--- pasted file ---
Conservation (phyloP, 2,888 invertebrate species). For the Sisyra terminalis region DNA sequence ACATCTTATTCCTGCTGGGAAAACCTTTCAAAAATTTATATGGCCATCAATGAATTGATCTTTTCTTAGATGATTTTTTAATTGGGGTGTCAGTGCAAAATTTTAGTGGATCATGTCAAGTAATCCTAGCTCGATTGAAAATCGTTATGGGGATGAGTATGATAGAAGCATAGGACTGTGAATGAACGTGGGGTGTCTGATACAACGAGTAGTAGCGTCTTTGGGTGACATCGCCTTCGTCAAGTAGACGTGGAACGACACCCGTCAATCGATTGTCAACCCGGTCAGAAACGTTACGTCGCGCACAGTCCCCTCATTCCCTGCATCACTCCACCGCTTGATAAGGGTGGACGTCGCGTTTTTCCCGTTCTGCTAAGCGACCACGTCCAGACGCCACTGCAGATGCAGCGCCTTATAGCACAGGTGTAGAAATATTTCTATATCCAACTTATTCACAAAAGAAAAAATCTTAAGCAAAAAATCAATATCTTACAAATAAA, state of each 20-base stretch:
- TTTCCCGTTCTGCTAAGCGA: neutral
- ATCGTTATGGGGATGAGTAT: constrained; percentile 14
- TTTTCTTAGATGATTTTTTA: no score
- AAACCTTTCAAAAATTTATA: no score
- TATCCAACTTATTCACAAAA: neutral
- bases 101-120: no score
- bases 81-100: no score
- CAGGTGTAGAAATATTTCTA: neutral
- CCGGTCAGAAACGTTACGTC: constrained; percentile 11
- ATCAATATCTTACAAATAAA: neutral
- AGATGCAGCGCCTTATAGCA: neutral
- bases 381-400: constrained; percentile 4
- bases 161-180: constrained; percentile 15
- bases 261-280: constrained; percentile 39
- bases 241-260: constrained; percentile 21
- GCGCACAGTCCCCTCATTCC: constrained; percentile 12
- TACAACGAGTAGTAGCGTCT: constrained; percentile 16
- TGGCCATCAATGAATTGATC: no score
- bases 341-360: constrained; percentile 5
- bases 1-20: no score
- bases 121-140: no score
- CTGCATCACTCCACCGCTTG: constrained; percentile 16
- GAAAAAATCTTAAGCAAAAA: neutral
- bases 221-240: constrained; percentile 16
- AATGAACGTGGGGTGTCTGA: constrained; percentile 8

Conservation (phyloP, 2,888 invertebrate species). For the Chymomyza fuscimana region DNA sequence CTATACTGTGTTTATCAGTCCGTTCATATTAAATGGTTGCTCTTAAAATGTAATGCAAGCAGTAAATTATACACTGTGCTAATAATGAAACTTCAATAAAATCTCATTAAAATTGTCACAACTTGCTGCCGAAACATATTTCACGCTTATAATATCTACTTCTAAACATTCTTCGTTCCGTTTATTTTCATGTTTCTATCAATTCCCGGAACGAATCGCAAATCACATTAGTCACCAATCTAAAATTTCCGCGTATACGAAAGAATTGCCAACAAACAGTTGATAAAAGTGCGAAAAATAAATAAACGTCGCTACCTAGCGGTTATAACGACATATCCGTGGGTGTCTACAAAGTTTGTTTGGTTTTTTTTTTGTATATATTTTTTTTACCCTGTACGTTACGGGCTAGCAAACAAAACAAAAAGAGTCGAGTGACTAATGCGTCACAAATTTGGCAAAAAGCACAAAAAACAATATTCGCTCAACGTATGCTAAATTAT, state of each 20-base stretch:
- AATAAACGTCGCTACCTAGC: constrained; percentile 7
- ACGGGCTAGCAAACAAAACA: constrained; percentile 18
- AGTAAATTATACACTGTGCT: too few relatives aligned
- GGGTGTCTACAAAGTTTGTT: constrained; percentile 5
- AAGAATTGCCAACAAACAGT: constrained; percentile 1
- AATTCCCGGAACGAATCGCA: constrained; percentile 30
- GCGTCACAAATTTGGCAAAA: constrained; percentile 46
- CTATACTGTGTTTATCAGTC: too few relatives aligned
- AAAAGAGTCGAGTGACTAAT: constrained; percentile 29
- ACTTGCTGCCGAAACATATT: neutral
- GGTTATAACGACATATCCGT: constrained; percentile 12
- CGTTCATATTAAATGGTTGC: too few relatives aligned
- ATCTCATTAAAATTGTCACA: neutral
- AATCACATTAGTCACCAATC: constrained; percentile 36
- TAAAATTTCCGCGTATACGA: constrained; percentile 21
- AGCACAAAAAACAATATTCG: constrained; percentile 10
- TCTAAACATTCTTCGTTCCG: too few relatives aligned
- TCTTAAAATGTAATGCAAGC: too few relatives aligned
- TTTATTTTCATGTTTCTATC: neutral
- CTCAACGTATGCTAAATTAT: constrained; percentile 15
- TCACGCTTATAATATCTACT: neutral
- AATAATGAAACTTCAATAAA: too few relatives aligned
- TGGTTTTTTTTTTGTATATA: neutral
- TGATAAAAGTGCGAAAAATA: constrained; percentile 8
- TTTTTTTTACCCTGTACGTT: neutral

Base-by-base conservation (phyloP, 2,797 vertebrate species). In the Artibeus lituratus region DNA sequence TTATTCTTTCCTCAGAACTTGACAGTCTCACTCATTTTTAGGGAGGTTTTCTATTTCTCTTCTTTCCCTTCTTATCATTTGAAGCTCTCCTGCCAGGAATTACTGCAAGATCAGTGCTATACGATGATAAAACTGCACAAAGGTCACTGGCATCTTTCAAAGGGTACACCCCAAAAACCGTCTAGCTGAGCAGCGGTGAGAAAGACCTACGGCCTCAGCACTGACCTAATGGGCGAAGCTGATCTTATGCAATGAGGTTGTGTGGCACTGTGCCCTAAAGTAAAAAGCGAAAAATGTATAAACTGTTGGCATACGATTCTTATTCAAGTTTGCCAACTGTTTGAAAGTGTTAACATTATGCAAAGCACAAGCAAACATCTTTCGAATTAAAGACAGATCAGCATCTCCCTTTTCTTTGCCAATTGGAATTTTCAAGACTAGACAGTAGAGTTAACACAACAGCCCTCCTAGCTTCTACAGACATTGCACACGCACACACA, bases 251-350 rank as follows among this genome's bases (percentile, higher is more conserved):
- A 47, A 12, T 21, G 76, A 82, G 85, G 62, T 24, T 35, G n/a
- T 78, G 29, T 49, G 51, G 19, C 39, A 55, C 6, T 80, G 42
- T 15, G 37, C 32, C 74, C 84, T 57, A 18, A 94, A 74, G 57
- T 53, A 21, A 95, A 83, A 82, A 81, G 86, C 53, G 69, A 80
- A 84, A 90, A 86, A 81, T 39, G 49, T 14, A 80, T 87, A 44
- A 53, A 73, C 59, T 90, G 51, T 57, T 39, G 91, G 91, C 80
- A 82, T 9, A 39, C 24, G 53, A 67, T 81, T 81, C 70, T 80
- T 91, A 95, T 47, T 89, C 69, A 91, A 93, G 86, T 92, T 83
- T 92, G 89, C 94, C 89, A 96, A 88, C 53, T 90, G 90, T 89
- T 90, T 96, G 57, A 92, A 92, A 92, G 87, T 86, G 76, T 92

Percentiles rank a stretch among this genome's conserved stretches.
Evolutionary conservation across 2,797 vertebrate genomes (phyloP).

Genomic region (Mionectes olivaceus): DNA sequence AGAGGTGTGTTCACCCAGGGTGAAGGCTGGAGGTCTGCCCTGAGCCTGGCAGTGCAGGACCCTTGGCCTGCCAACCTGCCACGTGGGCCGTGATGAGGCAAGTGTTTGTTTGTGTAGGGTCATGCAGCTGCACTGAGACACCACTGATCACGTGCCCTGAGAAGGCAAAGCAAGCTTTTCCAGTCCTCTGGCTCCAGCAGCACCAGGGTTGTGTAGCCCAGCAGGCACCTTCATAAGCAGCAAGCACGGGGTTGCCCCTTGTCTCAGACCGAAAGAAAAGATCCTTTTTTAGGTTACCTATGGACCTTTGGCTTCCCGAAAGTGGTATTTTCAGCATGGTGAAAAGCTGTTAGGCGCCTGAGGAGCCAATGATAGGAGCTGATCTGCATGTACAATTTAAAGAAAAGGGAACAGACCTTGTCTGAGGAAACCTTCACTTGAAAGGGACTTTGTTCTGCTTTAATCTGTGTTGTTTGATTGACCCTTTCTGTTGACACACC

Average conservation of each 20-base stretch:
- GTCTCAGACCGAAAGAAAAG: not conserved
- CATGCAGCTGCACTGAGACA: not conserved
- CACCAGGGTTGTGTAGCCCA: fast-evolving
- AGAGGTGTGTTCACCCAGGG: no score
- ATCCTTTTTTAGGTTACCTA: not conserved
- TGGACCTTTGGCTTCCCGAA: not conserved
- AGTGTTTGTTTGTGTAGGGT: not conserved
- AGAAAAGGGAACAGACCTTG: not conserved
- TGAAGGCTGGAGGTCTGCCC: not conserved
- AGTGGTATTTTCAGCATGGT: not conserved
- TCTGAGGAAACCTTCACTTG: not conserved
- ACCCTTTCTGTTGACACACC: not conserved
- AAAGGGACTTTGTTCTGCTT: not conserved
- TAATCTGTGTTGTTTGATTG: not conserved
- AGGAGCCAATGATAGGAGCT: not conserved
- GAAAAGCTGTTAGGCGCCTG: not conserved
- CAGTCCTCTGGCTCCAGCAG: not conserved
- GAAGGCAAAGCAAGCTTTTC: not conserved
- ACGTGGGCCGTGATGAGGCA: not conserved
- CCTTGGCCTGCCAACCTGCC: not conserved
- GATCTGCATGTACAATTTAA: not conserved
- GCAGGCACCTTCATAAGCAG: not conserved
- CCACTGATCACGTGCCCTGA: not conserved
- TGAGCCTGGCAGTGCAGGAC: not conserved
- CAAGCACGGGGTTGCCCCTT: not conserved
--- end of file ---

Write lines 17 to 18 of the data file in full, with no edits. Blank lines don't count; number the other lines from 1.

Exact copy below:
- GCGCACAGTCCCCTCATTCC: constrained; percentile 12
- TACAACGAGTAGTAGCGTCT: constrained; percentile 16